Teaching in Malawai

Teaching in Malawi- Mawingamara

 Start where you are. Use what  you have, Do what you can.

– Arthur Ash

My brother has lived in Malawi, Africa since about 1985. He used to be named Byron, but these days he is known as Mawingamara and he is the tribal headman of the tiny village which he calls home.

His farm perches almost a mile high on the edge of a steep escarpment that offers a stunning view of Lake Malawi and Tanzania on the opposite bank.

In this isolated place he has carved out a home among people who were once strangers. He has chosen a life for himself and he has thrived. He is making a significant difference in the lives of the people he lives among. He is doing what Arthur Ashe declared in the quote above.

My brother believes that education makes a difference, so every day he coaches, motivates, challenges and engages the young people in the village. And each day they inch forward. They dream of leaving this harsh countryside in order to attend secondary school or university in the city – a privilege usually only afforded to the rich. My brother makes that future possible for these young men and women and he does it without the support of an organization. He does his life’s work free from the constraints of the bureaucracies that challenge most of us. He lives his values in ways most of us never have the courage to attempt.

I recently took a position as an adjunct professor of reading at a local community college in a working class community in sunny South Carolina. My students drive to class and arrive with backpacks filled with beautiful, expensive textbooks and gear. They take their seats at desks where each has a modern computer at his or her fingertips. The classroom is bright and filled with resources.

As I stand in front of my classes, I find my mind travelling back to a visit to the school in the village my brother built in that remote place in Malawi. What a contrast. There students have no desks or chairs, nor do they have textbooks. In fact the school of which they are so proud has dirt floors, no coverings on the windows nor is there a real door. The roof is made of thatch and there are privies outside. The classroom itself is dim because there are no lights.

Despite these limitations, there is an air of urgency among those students. They arrive ready to engage. Many of them walk several miles in order to attend classes and most of them have accomplished farm chores before they arrived. When the teacher walks in, the students perch on bricks on the floor and are respectfully quiet. The lessons begin.

With no books or even pencils and paper, the students in my brother’s village must cultivate their skills – they memorize the materials.  I listened in awe when one of the older students began quoting sections from The Diary of Anne Frank. Initially I suspected he was simply a very motivated student, but soon it became clear that all of the students, having no texts of their own, simply memorized the materials they needed to know.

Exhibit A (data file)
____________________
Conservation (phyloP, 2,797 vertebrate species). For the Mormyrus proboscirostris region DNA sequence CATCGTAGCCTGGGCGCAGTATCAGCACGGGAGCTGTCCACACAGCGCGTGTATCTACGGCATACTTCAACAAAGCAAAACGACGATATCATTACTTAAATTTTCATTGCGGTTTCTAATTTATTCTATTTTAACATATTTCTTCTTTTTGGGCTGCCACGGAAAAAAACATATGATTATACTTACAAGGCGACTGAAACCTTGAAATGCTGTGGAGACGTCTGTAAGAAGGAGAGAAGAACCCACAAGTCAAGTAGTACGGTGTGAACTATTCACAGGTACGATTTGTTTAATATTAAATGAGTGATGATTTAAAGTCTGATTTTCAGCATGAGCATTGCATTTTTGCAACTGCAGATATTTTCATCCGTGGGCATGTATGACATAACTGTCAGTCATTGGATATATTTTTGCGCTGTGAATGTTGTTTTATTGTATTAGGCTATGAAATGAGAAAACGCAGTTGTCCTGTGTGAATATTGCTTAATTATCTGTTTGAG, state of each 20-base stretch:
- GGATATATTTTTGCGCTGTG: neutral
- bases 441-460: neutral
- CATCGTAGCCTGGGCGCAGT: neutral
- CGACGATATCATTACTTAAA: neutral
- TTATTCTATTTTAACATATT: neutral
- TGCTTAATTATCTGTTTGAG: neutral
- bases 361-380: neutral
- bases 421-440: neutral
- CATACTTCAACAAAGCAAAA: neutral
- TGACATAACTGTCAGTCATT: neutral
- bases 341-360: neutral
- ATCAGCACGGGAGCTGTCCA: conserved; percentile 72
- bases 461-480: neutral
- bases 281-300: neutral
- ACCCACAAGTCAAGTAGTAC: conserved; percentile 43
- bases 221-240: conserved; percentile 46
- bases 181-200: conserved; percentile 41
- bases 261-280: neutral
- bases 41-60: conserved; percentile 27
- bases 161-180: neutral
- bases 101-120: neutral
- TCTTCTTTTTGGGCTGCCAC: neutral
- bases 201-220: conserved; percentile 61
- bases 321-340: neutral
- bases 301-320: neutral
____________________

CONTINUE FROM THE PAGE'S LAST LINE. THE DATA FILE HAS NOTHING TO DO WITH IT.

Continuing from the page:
It was a humbling experience to see such dedication and commitment to education.

Back in my classroom in South Carolina, class is about to begin and what do I see? I see many empty seats and some of the students are napping or texting on their phones, taking surreptitious sips from bottles of soda and covertly nibbling on chips (items that are forbidden in the classrooms). Some students appear to be industriously working on their lab assignments on their computers, but as I stroll to the back of the room I see they are looking at YouTube videos and updating their Facebook pages.  When class begins, it is soon clear that few of them have actually completed the homework assignments and few of them venture to participate in the discussion.

It is a sobering picture. I close my eyes and ask myself: will I be the one (can I be the one?) who makes a difference in these students’ lives?  With all the material blessings my students take for granted, I wonder if they are open to change and can be motivated to learn the quiet joys of accomplishing a task and learning a new lesson.

Then I pause and take a moment to say a small prayer of gratitude for my brother, Mawingomara and for the lessons he has taught me about life and for the standards he has set for me.

I open my lesson plan and begin again.  My students and I inch forward. I’m starting where I am, using what I’ve got and doing what I can. Just like my brother.

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 Note: For photos and information about Mawingomara’s life in Malawi, visit www.pulverpages.com and click on “My Malawi Journal” and/or “CALEB Library Project.”

 Virginia Pulver, MA (Organizational Management), BS (Psychology), AS (Instructor Technology, is retired from a diverse Air Force career and continues to have full rich life filled with experiences outside her comfort zone. Among the more recent highlights include a 40-day, solo walk on the 1000 kilometer Camino to Santiago de Compostela (2009); sharing life with her spouse in Ukraine (Peace Corps 2005-2007), and a stint serving in AmeriCorps*VISTA (2007-2010) working with adult literacy. She and her husband began a memorial library in Malawi for their son, Caleb (1976-2002). The couple has a daughter, Moriah, and two grandchildren residing in Phoenix. Virginia has a passion for writing, but also enjoys fiber arts, gardening, reading, Pinterest, and happily tending to her backyard chickens. She recently accepted a position as adjunct professor at a college in a small community inSouth Carolina.

Byron and Virginia represent the best in the teaching profession and are a constant inspiration to me. Would you consider going overseas to teach? Both Byron and Virginia have taught through the Peace Corps. If you have been in the Peace Corps, please write and tell me about your experiences.  clampos@sbcglobal.net.

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